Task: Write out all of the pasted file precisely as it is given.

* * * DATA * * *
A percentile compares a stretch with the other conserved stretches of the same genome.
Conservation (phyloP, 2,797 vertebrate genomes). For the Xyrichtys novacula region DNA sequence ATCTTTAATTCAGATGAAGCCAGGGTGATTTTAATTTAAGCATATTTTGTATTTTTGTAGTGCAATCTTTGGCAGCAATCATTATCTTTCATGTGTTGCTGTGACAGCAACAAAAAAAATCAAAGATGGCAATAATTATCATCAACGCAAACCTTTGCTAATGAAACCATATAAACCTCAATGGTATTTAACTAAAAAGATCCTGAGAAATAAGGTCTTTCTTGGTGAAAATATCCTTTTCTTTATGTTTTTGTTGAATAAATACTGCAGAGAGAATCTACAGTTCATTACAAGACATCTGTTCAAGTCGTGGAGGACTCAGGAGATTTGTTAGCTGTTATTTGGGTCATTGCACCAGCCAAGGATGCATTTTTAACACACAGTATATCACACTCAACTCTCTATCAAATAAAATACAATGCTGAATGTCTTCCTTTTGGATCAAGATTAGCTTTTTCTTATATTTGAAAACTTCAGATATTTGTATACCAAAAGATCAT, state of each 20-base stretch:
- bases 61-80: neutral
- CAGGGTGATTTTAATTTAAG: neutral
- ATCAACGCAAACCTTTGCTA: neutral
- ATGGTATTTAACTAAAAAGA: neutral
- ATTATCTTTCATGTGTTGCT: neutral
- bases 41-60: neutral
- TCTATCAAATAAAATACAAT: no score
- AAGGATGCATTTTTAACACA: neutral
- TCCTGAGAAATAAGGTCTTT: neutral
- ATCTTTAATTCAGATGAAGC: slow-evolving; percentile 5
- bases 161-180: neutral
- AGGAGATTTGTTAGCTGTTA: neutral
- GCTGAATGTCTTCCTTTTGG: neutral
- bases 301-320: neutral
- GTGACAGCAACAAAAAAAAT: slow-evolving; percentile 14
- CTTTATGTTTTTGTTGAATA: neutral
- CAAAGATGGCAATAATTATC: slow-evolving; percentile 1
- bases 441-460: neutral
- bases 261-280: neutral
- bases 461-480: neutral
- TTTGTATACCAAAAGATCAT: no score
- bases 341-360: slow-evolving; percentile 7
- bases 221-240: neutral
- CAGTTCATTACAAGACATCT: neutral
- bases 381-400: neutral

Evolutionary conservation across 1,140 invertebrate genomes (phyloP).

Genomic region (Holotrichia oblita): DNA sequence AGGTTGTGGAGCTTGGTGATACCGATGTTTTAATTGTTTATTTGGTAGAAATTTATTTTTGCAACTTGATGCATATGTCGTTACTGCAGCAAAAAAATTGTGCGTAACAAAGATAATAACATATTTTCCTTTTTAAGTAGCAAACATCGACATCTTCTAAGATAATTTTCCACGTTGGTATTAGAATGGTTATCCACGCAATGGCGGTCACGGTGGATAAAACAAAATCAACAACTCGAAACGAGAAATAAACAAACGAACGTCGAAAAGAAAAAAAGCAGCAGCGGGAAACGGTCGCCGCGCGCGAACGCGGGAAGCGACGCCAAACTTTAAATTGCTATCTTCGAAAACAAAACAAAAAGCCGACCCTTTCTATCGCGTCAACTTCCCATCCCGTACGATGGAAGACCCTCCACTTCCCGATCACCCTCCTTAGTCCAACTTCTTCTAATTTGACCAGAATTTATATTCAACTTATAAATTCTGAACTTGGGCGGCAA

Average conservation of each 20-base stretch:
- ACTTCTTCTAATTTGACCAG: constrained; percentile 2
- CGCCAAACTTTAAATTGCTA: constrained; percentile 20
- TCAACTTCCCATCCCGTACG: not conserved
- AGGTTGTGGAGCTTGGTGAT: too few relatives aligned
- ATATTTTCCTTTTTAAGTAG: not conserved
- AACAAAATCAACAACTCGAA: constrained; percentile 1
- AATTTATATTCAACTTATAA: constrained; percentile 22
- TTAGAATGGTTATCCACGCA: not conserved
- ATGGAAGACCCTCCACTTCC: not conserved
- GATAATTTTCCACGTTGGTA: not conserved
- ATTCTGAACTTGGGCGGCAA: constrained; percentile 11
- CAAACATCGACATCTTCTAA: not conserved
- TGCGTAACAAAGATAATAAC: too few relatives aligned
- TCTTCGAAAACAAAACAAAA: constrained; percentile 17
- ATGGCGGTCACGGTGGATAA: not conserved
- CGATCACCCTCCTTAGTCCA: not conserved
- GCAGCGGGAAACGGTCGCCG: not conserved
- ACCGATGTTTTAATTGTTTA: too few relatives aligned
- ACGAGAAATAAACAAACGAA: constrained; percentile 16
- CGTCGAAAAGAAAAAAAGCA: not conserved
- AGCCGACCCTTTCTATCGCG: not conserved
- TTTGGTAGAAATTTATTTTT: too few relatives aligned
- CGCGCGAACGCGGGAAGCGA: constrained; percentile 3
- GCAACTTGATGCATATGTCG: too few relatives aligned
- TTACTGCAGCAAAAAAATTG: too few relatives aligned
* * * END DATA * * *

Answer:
A percentile compares a stretch with the other conserved stretches of the same genome.
Conservation (phyloP, 2,797 vertebrate genomes). For the Xyrichtys novacula region DNA sequence ATCTTTAATTCAGATGAAGCCAGGGTGATTTTAATTTAAGCATATTTTGTATTTTTGTAGTGCAATCTTTGGCAGCAATCATTATCTTTCATGTGTTGCTGTGACAGCAACAAAAAAAATCAAAGATGGCAATAATTATCATCAACGCAAACCTTTGCTAATGAAACCATATAAACCTCAATGGTATTTAACTAAAAAGATCCTGAGAAATAAGGTCTTTCTTGGTGAAAATATCCTTTTCTTTATGTTTTTGTTGAATAAATACTGCAGAGAGAATCTACAGTTCATTACAAGACATCTGTTCAAGTCGTGGAGGACTCAGGAGATTTGTTAGCTGTTATTTGGGTCATTGCACCAGCCAAGGATGCATTTTTAACACACAGTATATCACACTCAACTCTCTATCAAATAAAATACAATGCTGAATGTCTTCCTTTTGGATCAAGATTAGCTTTTTCTTATATTTGAAAACTTCAGATATTTGTATACCAAAAGATCAT, state of each 20-base stretch:
- bases 61-80: neutral
- CAGGGTGATTTTAATTTAAG: neutral
- ATCAACGCAAACCTTTGCTA: neutral
- ATGGTATTTAACTAAAAAGA: neutral
- ATTATCTTTCATGTGTTGCT: neutral
- bases 41-60: neutral
- TCTATCAAATAAAATACAAT: no score
- AAGGATGCATTTTTAACACA: neutral
- TCCTGAGAAATAAGGTCTTT: neutral
- ATCTTTAATTCAGATGAAGC: slow-evolving; percentile 5
- bases 161-180: neutral
- AGGAGATTTGTTAGCTGTTA: neutral
- GCTGAATGTCTTCCTTTTGG: neutral
- bases 301-320: neutral
- GTGACAGCAACAAAAAAAAT: slow-evolving; percentile 14
- CTTTATGTTTTTGTTGAATA: neutral
- CAAAGATGGCAATAATTATC: slow-evolving; percentile 1
- bases 441-460: neutral
- bases 261-280: neutral
- bases 461-480: neutral
- TTTGTATACCAAAAGATCAT: no score
- bases 341-360: slow-evolving; percentile 7
- bases 221-240: neutral
- CAGTTCATTACAAGACATCT: neutral
- bases 381-400: neutral

Evolutionary conservation across 1,140 invertebrate genomes (phyloP).

Genomic region (Holotrichia oblita): DNA sequence AGGTTGTGGAGCTTGGTGATACCGATGTTTTAATTGTTTATTTGGTAGAAATTTATTTTTGCAACTTGATGCATATGTCGTTACTGCAGCAAAAAAATTGTGCGTAACAAAGATAATAACATATTTTCCTTTTTAAGTAGCAAACATCGACATCTTCTAAGATAATTTTCCACGTTGGTATTAGAATGGTTATCCACGCAATGGCGGTCACGGTGGATAAAACAAAATCAACAACTCGAAACGAGAAATAAACAAACGAACGTCGAAAAGAAAAAAAGCAGCAGCGGGAAACGGTCGCCGCGCGCGAACGCGGGAAGCGACGCCAAACTTTAAATTGCTATCTTCGAAAACAAAACAAAAAGCCGACCCTTTCTATCGCGTCAACTTCCCATCCCGTACGATGGAAGACCCTCCACTTCCCGATCACCCTCCTTAGTCCAACTTCTTCTAATTTGACCAGAATTTATATTCAACTTATAAATTCTGAACTTGGGCGGCAA

Average conservation of each 20-base stretch:
- ACTTCTTCTAATTTGACCAG: constrained; percentile 2
- CGCCAAACTTTAAATTGCTA: constrained; percentile 20
- TCAACTTCCCATCCCGTACG: not conserved
- AGGTTGTGGAGCTTGGTGAT: too few relatives aligned
- ATATTTTCCTTTTTAAGTAG: not conserved
- AACAAAATCAACAACTCGAA: constrained; percentile 1
- AATTTATATTCAACTTATAA: constrained; percentile 22
- TTAGAATGGTTATCCACGCA: not conserved
- ATGGAAGACCCTCCACTTCC: not conserved
- GATAATTTTCCACGTTGGTA: not conserved
- ATTCTGAACTTGGGCGGCAA: constrained; percentile 11
- CAAACATCGACATCTTCTAA: not conserved
- TGCGTAACAAAGATAATAAC: too few relatives aligned
- TCTTCGAAAACAAAACAAAA: constrained; percentile 17
- ATGGCGGTCACGGTGGATAA: not conserved
- CGATCACCCTCCTTAGTCCA: not conserved
- GCAGCGGGAAACGGTCGCCG: not conserved
- ACCGATGTTTTAATTGTTTA: too few relatives aligned
- ACGAGAAATAAACAAACGAA: constrained; percentile 16
- CGTCGAAAAGAAAAAAAGCA: not conserved
- AGCCGACCCTTTCTATCGCG: not conserved
- TTTGGTAGAAATTTATTTTT: too few relatives aligned
- CGCGCGAACGCGGGAAGCGA: constrained; percentile 3
- GCAACTTGATGCATATGTCG: too few relatives aligned
- TTACTGCAGCAAAAAAATTG: too few relatives aligned